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Television

Mercy Street: Season 1, Episode 6 - "The Diabolical Plot"

Sean Fennell

Mercy Street wraps up its first season in a somewhat underwhelming fashion.


Mercy Street

Airtime: Sundays, 10pm
Cast: Josh Radnor, McKinley Belcher III, Hannah James, Mary Elizabeth Winstead
Subtitle: Season 1, Episode 6 - "The Diabolical Plot"
Network: PBS
Air Date: 2016-02-21
Amazon

Mercy Street is an ensemble drama that struggles with focus. This isn't a fatal flaw, or even something unusual, but falls in line with what many new shows go through before they know exactly what they have.

At times, Mercy Street feels like a romantic drama centered on two complicated characters: Nurse Mary Phinney (Mary Elizabeth Winstead) and Dr. Jedediah Foster (Josh Radnor). Other times, it feels like a drama dealing with the nature of "free" slaves existing in the Union states, and how this freedom often isn’t as concrete as history would have you believe. It even serves as a rumination on the futility of trying to characterize the Civil War as a battle of good vs. evil, when there’s enough of both in the Union and the Confederate camps. It's still unclear whether PBS will pick up Mercy Street for another season. If it does, the show will likely have to stick to some of these strands more diligently if it’s going to become a truly great period-piece drama.

One of the more interesting aspects of the series, which the writers continued to flesh out in the season finale, was the Green family’s ever-changing role as host of the Union Army hospital. At the end of last week’s episode, Mr. Green (Gary Cole) was taken by the northerners for refusing to cooperate and sign the loyalty oath required to live in Union-operated land. Now that Green Sr. is holed up in a former slave prison, it’s up to his son James Green Jr. (Brad Koed) to both run the family business and fight to free his father.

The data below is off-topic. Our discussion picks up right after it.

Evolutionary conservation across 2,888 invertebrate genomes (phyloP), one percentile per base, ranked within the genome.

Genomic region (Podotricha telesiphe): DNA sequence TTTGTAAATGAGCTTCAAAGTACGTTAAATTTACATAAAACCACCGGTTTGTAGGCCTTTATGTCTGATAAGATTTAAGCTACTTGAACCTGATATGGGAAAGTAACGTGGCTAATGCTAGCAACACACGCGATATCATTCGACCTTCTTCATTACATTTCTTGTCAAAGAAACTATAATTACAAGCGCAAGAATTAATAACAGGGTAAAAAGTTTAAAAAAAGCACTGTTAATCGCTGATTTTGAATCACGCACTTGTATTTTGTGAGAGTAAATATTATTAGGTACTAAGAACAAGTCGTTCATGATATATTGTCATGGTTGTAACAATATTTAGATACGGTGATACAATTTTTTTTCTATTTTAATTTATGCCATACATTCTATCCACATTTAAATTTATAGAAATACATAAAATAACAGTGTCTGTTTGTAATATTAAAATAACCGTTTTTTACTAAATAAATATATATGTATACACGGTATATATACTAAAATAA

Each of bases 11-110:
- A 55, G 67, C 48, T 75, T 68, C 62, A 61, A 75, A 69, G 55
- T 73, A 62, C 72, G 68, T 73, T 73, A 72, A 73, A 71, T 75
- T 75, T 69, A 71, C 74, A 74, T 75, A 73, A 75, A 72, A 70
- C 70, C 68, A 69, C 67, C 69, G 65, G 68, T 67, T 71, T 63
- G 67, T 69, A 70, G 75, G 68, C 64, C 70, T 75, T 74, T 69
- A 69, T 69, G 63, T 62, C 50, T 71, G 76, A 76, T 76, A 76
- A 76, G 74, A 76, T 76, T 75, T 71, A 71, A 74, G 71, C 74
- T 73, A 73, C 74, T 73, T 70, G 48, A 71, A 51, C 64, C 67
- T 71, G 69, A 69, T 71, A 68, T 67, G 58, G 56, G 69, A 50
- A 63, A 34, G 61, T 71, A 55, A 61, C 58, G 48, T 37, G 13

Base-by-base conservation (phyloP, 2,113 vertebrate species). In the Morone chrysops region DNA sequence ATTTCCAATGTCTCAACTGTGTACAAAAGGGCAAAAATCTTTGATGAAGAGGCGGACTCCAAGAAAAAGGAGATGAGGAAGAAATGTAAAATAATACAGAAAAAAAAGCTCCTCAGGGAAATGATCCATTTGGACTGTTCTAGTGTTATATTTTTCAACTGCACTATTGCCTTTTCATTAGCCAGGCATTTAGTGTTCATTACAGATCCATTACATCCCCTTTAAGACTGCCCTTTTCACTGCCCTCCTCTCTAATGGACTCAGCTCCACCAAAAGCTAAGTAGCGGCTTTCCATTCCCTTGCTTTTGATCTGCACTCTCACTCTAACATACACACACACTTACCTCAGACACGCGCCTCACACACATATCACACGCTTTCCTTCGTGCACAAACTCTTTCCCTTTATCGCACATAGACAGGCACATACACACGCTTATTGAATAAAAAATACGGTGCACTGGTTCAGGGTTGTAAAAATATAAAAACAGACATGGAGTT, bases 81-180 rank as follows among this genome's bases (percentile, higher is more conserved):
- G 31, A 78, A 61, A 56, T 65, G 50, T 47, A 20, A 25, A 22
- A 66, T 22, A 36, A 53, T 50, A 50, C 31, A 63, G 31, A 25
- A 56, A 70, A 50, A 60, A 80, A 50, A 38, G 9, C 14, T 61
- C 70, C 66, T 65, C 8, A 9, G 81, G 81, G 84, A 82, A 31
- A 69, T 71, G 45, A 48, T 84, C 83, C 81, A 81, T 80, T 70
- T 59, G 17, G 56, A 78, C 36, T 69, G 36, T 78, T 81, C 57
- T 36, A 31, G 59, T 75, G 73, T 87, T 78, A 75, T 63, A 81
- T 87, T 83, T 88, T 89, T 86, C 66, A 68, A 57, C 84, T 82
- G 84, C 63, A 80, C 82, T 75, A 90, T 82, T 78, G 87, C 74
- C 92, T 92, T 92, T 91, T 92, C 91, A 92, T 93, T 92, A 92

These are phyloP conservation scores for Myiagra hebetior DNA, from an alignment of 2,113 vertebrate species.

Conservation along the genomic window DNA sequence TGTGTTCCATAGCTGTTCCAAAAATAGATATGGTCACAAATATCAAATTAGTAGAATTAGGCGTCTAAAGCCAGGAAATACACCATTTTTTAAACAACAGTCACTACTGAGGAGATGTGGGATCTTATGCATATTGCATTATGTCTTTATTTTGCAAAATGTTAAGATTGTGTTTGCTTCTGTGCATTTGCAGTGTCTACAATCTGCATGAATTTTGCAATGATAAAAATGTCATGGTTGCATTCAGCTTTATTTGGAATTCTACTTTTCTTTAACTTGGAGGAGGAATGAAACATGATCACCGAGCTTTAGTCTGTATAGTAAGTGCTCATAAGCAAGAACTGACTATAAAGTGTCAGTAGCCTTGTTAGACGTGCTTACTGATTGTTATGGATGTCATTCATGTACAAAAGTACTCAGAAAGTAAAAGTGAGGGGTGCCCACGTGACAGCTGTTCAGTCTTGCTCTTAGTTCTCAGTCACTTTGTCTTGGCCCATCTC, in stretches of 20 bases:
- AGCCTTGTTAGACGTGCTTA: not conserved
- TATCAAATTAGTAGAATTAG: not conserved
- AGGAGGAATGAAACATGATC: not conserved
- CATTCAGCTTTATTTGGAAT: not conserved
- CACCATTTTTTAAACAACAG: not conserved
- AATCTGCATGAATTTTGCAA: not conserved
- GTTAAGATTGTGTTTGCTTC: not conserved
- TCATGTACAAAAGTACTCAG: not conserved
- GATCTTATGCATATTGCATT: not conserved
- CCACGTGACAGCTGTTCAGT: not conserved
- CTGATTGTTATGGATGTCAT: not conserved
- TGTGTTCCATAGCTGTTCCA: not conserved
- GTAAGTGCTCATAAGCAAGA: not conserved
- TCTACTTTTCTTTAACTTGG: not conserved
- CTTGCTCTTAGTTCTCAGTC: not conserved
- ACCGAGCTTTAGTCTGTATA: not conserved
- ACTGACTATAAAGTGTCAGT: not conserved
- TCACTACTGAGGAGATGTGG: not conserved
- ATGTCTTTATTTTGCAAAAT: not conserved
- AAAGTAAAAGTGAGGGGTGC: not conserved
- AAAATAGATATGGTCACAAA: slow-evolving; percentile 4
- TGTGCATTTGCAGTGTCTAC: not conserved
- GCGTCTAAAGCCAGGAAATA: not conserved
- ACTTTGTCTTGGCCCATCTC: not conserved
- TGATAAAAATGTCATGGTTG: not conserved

Green Jr. has been one of the most intriguing characters of the series solely because of his unpredictability and stupidity. He’s ashamed he’s not fighting with the confederates, so each decision he makes is rooted in feelings of inadequacy and a need to prove himself to other men.

His first plan as the patriarch of the Green family to make a deal with Dr. Alfred Summers (Peter Gerety) to help the Confederate Army properly bury Union soldiers by sending coffins for them to use on the battlefield. Summers sees right through this, immediately asking what this arrangement does for Green. When Green Jr. says all he wants is a good word for his father, Summers buys it. So do we, until we see Junior discussing his deal with Confederate sympathizers.